Offline S. Heslop

  • Hero Member
  • *****
  • Posts: 915
  • Country: gb
  • Newcastle Upon Tyne
Re: Shoestring Racer
« Reply #12 on: November 20, 2013, 02:52:54 AM »
But they don't know it. They get trapped in thinking they don't know how to make things. That they're all thumbs. Or that only manufacturing plants can make things. Regular people can't make things. That's the thinking.

Something I found really difficult when I started getting interested in really making things again is just not knowing where to go to learn. One of the most valuable skills i've learned is how to spot bullcrap advise and information.

On alot of forums if you go in and say 'I want to learn woodworking!' everyone will come out of the woodwork and tell you that you desperately need to spend at least 200 on a Japanese pullsaw (how else are you going to cut all those essential hand dovetails!), get the entire stanley hand plane range, and my personal favourite "you should buy the most expensive tools right away because they'll last you a lifetime".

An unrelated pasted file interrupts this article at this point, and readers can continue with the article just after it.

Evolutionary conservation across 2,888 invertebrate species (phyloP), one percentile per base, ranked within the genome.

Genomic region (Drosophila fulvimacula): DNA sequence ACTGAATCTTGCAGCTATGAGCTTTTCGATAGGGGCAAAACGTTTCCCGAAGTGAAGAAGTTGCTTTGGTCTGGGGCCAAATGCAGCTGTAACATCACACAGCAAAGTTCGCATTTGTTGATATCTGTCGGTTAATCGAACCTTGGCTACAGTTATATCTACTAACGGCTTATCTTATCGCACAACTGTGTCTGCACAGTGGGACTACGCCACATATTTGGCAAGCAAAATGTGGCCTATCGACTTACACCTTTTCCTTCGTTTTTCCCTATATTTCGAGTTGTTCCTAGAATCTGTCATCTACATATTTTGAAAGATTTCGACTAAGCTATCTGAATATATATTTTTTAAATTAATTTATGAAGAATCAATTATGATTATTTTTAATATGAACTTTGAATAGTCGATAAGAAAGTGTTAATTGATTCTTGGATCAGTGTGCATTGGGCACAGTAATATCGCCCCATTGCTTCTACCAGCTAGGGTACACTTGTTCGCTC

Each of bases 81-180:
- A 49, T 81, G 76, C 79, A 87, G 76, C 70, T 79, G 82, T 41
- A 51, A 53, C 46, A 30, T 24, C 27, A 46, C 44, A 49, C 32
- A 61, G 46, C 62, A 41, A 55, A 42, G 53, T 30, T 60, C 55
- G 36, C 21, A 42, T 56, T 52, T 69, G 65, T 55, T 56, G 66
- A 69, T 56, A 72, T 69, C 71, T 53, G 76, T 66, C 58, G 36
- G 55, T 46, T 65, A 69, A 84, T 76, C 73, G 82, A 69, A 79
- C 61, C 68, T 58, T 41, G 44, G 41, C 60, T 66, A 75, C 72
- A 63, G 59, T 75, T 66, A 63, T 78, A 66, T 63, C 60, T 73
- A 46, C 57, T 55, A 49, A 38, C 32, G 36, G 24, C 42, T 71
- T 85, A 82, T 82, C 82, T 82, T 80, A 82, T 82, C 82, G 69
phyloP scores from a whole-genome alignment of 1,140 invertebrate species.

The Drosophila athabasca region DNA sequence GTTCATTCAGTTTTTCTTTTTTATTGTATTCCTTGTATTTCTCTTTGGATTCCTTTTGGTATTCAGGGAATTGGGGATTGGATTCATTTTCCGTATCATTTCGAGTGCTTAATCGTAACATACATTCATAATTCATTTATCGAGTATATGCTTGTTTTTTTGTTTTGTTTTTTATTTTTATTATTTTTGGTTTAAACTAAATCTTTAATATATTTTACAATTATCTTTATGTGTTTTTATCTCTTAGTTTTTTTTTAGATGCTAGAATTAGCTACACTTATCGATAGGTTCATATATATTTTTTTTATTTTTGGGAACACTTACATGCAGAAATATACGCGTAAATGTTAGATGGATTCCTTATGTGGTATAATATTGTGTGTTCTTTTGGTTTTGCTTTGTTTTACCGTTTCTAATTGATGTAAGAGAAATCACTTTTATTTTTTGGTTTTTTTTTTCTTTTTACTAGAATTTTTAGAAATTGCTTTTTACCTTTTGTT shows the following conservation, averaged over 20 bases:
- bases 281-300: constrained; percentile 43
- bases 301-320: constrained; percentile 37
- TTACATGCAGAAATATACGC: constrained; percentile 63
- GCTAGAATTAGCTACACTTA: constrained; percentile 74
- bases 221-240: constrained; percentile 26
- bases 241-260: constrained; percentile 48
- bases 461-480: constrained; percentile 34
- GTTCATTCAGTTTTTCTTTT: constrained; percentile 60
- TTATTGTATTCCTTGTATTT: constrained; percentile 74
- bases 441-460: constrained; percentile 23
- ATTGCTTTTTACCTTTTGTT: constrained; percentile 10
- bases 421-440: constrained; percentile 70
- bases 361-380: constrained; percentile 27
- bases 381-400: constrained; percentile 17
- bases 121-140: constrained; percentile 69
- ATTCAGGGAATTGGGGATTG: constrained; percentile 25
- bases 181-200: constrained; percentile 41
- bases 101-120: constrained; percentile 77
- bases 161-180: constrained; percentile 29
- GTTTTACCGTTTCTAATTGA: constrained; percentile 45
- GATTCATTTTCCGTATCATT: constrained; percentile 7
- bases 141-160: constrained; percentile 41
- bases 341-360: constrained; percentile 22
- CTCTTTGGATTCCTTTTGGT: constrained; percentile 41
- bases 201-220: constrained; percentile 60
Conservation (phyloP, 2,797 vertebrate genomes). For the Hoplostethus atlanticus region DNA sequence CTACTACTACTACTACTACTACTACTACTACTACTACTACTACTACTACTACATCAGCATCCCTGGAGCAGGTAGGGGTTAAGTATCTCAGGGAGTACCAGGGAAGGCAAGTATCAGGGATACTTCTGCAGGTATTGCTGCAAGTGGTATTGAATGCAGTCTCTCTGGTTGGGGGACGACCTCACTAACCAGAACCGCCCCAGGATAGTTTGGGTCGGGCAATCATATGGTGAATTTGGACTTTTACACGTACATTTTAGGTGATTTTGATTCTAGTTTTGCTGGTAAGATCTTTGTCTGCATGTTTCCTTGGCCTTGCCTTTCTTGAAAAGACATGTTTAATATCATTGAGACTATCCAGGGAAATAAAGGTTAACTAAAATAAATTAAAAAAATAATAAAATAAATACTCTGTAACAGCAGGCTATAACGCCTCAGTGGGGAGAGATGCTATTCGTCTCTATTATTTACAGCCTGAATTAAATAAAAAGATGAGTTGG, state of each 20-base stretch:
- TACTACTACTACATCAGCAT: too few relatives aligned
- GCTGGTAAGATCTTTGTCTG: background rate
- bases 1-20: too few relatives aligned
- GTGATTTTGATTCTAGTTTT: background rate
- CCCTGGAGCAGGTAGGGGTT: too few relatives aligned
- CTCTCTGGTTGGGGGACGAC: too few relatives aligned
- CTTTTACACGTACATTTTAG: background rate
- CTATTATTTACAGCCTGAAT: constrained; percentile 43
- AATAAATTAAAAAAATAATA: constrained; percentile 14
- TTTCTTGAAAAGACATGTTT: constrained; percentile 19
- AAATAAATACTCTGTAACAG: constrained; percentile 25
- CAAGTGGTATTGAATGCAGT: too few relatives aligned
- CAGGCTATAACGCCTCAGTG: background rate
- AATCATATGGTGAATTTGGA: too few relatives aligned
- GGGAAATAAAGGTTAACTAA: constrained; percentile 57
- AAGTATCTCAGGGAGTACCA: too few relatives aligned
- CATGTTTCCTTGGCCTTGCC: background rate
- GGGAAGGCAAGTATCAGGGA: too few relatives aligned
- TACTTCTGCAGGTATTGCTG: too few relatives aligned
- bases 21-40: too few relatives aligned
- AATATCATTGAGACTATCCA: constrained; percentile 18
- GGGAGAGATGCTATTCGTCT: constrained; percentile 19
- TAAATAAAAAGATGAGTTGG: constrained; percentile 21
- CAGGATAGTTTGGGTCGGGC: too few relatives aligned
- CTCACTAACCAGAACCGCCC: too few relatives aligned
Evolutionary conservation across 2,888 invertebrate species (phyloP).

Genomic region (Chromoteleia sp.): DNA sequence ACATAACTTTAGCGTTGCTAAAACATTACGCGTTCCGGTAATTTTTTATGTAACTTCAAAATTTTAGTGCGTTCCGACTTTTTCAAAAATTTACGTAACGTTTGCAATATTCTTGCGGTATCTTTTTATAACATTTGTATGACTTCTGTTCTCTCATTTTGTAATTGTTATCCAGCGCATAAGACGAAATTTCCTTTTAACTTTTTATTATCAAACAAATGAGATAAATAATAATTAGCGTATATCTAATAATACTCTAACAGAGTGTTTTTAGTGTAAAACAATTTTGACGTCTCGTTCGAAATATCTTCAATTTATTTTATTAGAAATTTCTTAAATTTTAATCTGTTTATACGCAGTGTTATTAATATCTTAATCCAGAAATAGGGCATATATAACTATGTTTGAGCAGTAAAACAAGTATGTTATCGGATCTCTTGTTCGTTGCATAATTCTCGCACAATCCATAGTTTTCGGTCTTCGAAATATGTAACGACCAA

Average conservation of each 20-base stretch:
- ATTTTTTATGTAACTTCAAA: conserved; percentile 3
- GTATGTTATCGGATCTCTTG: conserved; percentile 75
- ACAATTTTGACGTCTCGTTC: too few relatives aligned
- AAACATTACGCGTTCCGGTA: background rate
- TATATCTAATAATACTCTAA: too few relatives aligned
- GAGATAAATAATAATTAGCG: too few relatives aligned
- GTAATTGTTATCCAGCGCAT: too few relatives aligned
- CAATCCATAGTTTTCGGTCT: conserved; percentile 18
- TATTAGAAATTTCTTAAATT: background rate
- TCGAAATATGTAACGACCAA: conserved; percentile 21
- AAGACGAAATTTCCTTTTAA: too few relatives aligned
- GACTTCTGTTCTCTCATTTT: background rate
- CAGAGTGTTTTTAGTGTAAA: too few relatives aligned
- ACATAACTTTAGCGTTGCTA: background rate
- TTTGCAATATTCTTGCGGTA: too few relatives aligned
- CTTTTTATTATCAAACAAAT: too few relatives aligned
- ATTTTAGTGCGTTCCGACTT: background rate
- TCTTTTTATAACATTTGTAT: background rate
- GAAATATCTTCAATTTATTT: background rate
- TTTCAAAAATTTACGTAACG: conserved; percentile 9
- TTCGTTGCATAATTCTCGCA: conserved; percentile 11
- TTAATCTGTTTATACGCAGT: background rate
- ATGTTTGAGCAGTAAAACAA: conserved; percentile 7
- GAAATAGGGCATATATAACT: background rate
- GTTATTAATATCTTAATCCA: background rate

Then there's just plain mean spirited obfuscation to keep otherwise simple skills exclusive, which I feel Dave Gingery put best:

'This simple process has been referred to as the "Art of Hand scraping". It is well to remember that knowledge is generally passed on reluctantly. Those who know how want to maintain their superior position so they always try to make it as difficult as possible. It's up to you to discover the secret and avoid the diversions that such people want to set in your way.

The skill is so easy to acquire that it can hardly be called an "Art".'


There's a large community of people that 'make' stuff that call themselves Hackers or Makers. They're the same crowd of people that are going wild about 3d printers. They're in it for the self-image of being a smart person who makes cool gadgets, but don't really want to make stuff for its own sake. Naturally that involves not revealing too much about how a thing was actually made or how to learn what they know, as it might make them feel less special.

Not to insult the whole community, I know there's alot of canny people involved, but it caused me no end of frustration back when I was trying to actually learn how things are made. I really believed the crap and assumed I wasn't as smart as these people, or I needed a university education to make LEDs flash.